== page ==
This is the easy part. For each specific submission, change your ideal title and your ideal employer to reflect the open position in front of you at the moment. After you’ve tailored your letter, your opening sentence should look something like this: “I’d like an opportunity to join [Quality Co.] as your new [Account Services Representative].”

Align your letter with your target role.

Now things become slightly more difficult. In the body of your template letter, in which you describe your background and career ambitions, adjust your wording to match what you know about your employer’s needs, based on their job post. If they want a warm and friendly service provider, that’s what you are. If they want a technical expert, apply that term to yourself - and use the exact term, in case it’s used in a keyword search. If they want an “experienced and highly organized account rep”, they just found one.

Curate your skills.

Do these employers need an expert in Adobe Photoshop or conversational Portuguese? Do they need someone who can manage a database or maintain a server? If the post mentions specific skills that you happen to have, don’t fail to include these skills as you tailor your letter. In order to use your space efficiently, allow less relevant skills to drop off the page.

Curate your experience.

Complete the same task as you describe your achievements and experience. Share the details of your background that are likely to hold the most interest for your specific readers, and skim over the rest.

Mention or omit details as you choose.

Spend at least a few minutes looking over your tailored letter before you send it off, and use these minutes to conduct small tweaks in the details you share and language you use to share them. Your voice and tone should align with what you’ve learned about this employer, their mission, and their workplace culture. For a company that prides itself on being a “fun” place to work, keep your tone lighthearted. If you’re responding to a formal, no-frills post, keep your tone steady and frill-free.

Turn to LiveCareer for sophisticated tools that can help you create a template letter and tailor your words to the needs of your target employer—without spending an entire day on a single application.

Cover Letter Conclusion

Closing Your Cover Letter with Panache

By Randall Hansen / February 10, 2016

  First impressions matter, but last impressions can be just as important. Here's how to wrap up the final notes of your cover letter and say goodbye in style.   When it comes to ranking the importance of each section of your cover letter, your introduction absolutely tops the list. The first few lines of your letter can set the stage for success, and some employers (even if they don't realize they're doing it) make a final decision about your candidacy before they even reach the second paragraph. First impressions matter; no surprises there.   But final impressions matter too. And as important as your opening line may be, your closing line will leave an echo and can certainly sway the balance in your favor. If the final notes of your letter are articulate, respectful, and on-point, your profile may create a deeper impression and last a little while longer in your reader's memory. Here are a few moves that can make that happen.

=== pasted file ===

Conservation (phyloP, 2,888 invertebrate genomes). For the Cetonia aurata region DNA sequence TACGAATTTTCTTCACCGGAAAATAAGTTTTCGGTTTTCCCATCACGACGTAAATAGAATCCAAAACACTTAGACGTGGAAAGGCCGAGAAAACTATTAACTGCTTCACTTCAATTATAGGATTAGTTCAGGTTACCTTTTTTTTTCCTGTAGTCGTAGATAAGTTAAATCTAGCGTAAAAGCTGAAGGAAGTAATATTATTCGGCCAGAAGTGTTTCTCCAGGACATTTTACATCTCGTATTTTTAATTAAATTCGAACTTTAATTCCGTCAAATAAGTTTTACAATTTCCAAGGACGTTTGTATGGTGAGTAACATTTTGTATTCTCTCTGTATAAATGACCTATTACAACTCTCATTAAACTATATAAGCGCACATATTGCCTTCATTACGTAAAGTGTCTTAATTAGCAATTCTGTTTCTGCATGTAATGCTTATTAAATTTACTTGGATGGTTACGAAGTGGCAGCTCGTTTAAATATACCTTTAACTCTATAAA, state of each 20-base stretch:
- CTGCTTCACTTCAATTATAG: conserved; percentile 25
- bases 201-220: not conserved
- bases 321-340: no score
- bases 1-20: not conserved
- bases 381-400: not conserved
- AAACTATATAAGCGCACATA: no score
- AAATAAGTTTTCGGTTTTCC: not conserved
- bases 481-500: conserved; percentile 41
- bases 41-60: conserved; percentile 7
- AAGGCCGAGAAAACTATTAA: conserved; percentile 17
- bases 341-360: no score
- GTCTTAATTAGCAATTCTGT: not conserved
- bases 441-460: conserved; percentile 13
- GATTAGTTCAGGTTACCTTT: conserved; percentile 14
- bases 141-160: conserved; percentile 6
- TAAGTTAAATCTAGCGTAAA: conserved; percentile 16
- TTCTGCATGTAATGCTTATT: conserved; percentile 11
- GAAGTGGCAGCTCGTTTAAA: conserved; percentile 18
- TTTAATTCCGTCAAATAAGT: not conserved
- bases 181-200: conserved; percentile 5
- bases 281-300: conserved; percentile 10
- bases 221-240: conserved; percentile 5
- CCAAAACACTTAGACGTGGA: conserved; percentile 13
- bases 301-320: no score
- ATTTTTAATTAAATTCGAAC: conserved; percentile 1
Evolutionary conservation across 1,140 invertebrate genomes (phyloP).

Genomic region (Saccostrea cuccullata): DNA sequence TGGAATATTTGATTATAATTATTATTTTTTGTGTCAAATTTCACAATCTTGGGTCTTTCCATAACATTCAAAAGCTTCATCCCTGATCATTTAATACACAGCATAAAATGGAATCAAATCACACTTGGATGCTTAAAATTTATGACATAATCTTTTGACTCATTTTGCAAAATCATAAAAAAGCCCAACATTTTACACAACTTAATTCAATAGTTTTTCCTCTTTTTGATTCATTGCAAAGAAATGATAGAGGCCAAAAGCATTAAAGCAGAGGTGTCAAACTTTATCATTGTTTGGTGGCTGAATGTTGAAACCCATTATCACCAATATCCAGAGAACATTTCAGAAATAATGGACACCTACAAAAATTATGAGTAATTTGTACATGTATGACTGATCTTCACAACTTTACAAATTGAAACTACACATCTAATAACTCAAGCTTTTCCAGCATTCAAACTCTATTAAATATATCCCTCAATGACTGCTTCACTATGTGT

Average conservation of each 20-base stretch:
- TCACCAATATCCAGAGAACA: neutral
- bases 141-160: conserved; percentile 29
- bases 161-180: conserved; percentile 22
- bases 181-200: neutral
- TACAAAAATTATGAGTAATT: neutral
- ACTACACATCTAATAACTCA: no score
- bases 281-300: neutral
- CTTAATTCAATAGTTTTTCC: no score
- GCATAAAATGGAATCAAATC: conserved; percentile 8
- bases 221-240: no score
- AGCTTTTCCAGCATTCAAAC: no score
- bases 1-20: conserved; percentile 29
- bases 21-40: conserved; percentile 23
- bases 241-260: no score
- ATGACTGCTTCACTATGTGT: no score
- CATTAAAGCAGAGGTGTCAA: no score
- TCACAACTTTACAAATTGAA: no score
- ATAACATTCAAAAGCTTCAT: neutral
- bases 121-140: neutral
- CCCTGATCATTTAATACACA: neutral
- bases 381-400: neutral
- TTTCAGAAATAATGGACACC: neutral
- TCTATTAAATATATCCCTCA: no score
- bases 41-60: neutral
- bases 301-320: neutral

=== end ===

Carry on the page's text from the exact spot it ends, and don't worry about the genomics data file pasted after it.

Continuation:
Think about the end before you write the beginning.

  This is a general rule that applies to all writing projects, from short stories to news reports. Envision the end of your letter before you start typing your first paragraph. If it helps, draft an outline that summarizes the information you'll include in each section. Creating a road map in this way can help you set a pace and rhythm for your letter so you can say everything you need to say without rushing, rambling, or cutting off abruptly at the end.  

Summarize, but don't repeat.

  You may have learned how to write the standard “five paragraph essay” in the seventh grade, which includes an opening statement, followed by three supporting claims, then a restatement of the primary point at the end. But your professional cover letter is not a 7th-grade essay.  Summarize your most important point if you must (the most important reason your reader should hire you), but don't repeat yourself verbatim. Find a new way to concisely package this unique selling point in a new, fresh way.  

Show yourself out gracefully.

  After you've made your final case (or completed the backstory that explains why you should have this job), thank your readers for their time and attention. Express enthusiasm and provide specific detail about the promising nature of this future partnership. Then wrap it up. Here's an example of how this might sound:   “I hope you'll agree that my past experience aligns perfectly with the demands of the position. I'm excited about this opportunity, and I'd love to meet with you in person to discuss how I can help Qualco complete a successful expansion into the Seattle area youth market.”  

Provide a call to action.